As we left the park, we almost experienced a casualty. Turning off the bridge and onto a side street on the canal, Elise didn’t realize that we didn’t have the right of way to cross yet and before I had enough time to yell “Elise! STOP!” a small sedan collided with her. I saw HER life flash before my eyes. I pictured her flying straight up into the air and crashing down hard. Luckily for both of them, the driver stopped just in time – before yelling a combination of completely foul phrases at the poor shaken up girl.
That day, I almost lost my Big.
To this day, I’m still not sure which is the safer mode of transportation in Amsterdam: Walking or Biking. Try at your own risk.
Our final experience in Amsterdam was the Heineken Experience.
We got discounted tickets through our hostel and took the last possible tour of the night. It’s a self guided tour, but you walk through every process of the production. First you’re introduced to the ingredients: water, barley, yeast, and the nastiest smelling Hops.
Second, in the fermentation room you try Wort, the sweet (not so delish) pre-alcoholic mixture.
Third, check out the bottling process and get your name printed on a bottle!
Fourth, have a mini beer and chill out in the ultimate man cave to watch some Superbowl commercials.
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Fifth, go lay down and check out Heineken commercials from throughout the years, test out your bartending skills, and head down to the main bar for 2 ice cold beers.
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To satisfy our buzz, we walked across the street to the famous Carousel Pancake House – restaurant actually built inside an old carousel. Pancakes are huge in Amsterdam, but they’re made more like crepes, and you’ll also see a lot of Belgian waffles. Like in every restaurant with an overwhelmingly long menu, I asked the waitress for her recommendations and she couldn’t have been more spot on! She brought me one with half canadian bacon (boy do I miss that) half cinnamon apples and powdered sugar.
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I always said, I need to go to Amsterdam this semester because it’s a city that I probably can’t justify going back to after college. But after experiencing what it has to offer, besides the coffee shops and whore houses, and noticing the number of families and elders that live there or just visit, I know I’ll be back one day. This beautiful city, as well as every other I’ve visited this semester, stole my heart. (Now I just need it back before my final 2 trips!)
Until next time,

If I am what I eat, call me Bocadillo de Jamon: Madrid

11 Apr

After a weekend of no sleep and beach parties in the Barcelona sun followed by a couple days of detoxing on the pristine Ibiza beaches, I couldn’t imagine how Madrid could get any better. Besides the little bump in the road when the airport ATM ate my debit card and absolutely no one could help me, Madrid quickly proved me wrong and stole my heart! Above all reasons to love this lively capital city is a wonderful man by the name of Chimo.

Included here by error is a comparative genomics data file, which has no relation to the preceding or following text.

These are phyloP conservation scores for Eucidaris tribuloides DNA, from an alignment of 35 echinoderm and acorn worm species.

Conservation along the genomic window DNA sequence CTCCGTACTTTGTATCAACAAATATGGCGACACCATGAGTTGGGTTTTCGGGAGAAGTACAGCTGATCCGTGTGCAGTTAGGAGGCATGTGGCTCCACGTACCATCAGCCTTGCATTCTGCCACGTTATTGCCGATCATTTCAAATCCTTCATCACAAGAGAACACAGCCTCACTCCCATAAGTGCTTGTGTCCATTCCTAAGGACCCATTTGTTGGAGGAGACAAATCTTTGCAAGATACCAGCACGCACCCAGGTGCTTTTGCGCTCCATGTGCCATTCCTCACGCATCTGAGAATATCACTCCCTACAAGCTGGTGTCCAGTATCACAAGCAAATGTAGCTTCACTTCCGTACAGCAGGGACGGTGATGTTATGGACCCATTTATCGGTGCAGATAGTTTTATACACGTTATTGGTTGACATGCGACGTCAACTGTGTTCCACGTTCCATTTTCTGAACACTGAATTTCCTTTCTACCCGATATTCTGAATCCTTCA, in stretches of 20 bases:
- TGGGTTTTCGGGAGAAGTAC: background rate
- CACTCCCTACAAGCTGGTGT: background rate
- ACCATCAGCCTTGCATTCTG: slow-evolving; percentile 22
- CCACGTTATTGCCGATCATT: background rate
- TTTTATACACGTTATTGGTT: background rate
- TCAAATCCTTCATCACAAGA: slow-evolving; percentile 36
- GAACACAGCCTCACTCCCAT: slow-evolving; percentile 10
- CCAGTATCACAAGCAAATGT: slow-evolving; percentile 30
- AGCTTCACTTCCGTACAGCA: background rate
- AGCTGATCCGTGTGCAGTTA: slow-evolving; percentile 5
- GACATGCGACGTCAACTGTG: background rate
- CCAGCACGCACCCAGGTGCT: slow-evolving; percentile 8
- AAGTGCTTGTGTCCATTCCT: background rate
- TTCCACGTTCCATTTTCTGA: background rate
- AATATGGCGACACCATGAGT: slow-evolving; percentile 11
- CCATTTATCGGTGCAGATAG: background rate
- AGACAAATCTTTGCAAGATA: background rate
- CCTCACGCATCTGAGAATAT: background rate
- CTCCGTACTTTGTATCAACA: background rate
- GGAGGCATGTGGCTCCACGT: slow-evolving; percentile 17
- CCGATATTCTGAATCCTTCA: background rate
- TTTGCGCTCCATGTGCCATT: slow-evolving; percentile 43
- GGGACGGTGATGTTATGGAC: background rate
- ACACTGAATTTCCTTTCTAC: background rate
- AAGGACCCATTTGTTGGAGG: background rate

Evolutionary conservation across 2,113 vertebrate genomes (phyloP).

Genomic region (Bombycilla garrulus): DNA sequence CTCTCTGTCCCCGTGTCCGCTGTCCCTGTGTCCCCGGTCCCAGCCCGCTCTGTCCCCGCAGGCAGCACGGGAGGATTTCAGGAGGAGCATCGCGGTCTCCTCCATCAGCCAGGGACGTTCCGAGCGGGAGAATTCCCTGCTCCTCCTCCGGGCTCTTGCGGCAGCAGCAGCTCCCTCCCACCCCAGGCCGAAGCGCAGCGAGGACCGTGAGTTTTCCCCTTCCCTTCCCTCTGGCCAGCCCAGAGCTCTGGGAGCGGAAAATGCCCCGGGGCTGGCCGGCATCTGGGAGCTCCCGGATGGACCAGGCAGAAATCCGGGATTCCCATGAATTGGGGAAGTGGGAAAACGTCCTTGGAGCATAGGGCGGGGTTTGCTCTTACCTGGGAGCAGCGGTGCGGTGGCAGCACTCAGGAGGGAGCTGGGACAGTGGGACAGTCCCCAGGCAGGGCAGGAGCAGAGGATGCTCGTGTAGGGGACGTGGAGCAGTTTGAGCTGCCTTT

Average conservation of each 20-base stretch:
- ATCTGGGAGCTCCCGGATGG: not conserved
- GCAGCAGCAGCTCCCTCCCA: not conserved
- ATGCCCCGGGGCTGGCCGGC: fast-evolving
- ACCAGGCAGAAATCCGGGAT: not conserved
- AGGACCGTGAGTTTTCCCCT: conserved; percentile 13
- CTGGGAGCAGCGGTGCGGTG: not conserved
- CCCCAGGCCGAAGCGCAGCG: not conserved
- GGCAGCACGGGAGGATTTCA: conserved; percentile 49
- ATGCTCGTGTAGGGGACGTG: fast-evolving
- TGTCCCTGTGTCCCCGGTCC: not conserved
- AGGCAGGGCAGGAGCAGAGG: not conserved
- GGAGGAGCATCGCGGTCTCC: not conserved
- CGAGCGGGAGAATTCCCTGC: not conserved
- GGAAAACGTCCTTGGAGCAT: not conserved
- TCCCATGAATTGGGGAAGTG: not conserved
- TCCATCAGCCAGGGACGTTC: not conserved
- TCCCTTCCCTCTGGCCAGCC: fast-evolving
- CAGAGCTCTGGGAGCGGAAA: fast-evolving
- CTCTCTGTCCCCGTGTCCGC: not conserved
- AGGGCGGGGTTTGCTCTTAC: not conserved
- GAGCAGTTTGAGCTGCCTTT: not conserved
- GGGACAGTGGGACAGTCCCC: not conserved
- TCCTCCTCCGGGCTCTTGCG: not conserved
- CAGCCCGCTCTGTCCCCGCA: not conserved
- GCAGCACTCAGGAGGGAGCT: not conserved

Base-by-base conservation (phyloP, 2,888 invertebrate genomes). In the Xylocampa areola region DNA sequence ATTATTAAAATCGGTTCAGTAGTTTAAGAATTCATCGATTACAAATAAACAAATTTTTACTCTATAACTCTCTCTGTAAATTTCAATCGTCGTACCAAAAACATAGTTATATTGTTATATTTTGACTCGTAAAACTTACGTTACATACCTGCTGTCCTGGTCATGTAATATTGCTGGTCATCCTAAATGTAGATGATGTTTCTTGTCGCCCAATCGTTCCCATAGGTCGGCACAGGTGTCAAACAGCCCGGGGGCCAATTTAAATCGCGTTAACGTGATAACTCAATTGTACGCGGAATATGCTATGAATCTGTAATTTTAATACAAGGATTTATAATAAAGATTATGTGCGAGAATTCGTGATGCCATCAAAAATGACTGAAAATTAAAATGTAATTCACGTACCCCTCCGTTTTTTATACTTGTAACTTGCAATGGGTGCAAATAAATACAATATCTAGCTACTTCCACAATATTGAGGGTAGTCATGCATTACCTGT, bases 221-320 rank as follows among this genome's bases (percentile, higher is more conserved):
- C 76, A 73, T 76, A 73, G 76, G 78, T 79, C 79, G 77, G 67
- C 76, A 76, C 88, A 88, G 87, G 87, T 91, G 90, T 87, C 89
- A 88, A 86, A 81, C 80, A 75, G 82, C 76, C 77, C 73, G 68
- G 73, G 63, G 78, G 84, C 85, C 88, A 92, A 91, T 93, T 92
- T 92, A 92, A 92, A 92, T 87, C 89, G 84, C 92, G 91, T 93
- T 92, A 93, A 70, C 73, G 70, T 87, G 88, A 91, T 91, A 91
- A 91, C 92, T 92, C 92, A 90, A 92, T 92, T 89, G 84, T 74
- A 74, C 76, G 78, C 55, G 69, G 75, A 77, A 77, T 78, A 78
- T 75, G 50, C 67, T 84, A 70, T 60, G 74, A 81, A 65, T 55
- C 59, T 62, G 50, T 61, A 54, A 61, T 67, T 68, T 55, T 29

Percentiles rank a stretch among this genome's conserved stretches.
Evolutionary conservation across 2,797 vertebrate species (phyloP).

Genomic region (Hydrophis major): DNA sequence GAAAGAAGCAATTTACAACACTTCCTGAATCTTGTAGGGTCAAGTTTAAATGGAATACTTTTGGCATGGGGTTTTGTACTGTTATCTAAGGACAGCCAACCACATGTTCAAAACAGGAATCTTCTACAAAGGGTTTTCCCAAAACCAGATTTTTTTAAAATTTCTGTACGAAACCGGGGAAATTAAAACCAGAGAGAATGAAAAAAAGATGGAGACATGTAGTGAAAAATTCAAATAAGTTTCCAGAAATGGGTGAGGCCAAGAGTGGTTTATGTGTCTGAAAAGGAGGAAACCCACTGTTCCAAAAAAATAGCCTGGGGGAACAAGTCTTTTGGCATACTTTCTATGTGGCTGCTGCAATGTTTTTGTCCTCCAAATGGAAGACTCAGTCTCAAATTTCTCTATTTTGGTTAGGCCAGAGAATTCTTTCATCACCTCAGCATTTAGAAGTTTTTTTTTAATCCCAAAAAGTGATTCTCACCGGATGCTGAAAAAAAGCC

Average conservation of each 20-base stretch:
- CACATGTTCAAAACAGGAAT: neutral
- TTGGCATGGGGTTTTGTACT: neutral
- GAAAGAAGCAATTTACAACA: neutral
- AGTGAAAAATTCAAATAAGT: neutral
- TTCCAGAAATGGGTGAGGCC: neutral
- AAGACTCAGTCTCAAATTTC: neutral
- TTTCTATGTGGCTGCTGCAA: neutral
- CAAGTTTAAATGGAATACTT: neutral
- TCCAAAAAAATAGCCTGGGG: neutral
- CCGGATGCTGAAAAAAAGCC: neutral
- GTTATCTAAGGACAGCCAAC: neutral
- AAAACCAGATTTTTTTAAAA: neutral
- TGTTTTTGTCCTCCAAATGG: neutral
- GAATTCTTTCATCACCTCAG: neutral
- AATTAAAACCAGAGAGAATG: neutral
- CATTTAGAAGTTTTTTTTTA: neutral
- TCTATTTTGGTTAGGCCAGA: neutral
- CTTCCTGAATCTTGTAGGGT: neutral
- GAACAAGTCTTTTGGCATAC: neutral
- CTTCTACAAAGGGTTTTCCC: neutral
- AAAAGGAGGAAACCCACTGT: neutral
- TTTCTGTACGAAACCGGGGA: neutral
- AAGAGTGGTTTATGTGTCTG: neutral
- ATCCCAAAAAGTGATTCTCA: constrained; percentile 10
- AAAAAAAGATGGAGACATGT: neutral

This is Chimo!

This is Chimo!

I have found that spending time with locals makes a travel experience 10 times more enjoyable and unforgettable. I was extremely lucky to be connected to Chimo because he is the cousin of my mom’s Marquette roommate’s husband. Chimo adopted the 4 of us girls for a couple days: Wined and dined us, but mostly wined as he tried and succeeded to get us pretty tipsy by midday. For our first meal in Madrid, Chimo took us out for an authentic Madrileno lunch. We first tried to meet him for our reservation at a restaurant in the city, but when we showed up the gates were up and it seemed closed down (Holy Week shenanigans..). Change of plans: Chimo arranged for us to meet at Casa Carola a bit outside the city, so we hopped in a cab and he met us there on his bike.. Harley that is. Yep, he’s a badass dad. Chimo took charge and ordered the table Cocido Madrileno, a traditional stew from Madrid. It was a rainy day in Madrid, so this hearty soup did the trick!

The base: stock and noodles

The base: stock and noodles

Beef, Chorizo, Pork Belly & Blood Sausage

Beef, Chorizo, Pork Belly & Blood Sausage

Chicken, Beef Bone Marrow & Jammon Iberico

Chicken, Beef Bone Marrow & Jammon Iberico

CHICKPEAS! Cabbage, potatoes, and carrots

CHICKPEAS! Cabbage, potatoes, and carrots

We went back for seconds.. or thirds.. fourths? I can’t remember. As much as I was paying attention to how delicious our meal was, Chimo’s stories were way too distracting! He definitely wins coolest father for life award! We heard of his wild experience running with the bulls and another event where he ran to the center of the arena and had to crack open a bottle of beer before the bull charged him, or else he couldn’t take the beer! What Europeans do for a drink, I tell ya! As if we weren’t stuffed enough at this point, out came dessert.



Arroz con leche

Arroz con leche

Torrijas - taste like french toast!

Torrijas – taste like french toast!

And the best for last! As if the wine during lunch didn’t already do the trick to the 4 detoxed girls, Chimo ordered 2 bottles of the Spanish version of grappa called Aguardiente and Orujo de hierbas. With the exception of Chimo because he’s a champ, the unanimous favorite was orujo de hierbas because it was sweeter and stung less. He had to practically shove it down Madison’s throat, but once it was down she kept coming back for more! “Arriba, Abajo, Al centro, Al dentro!”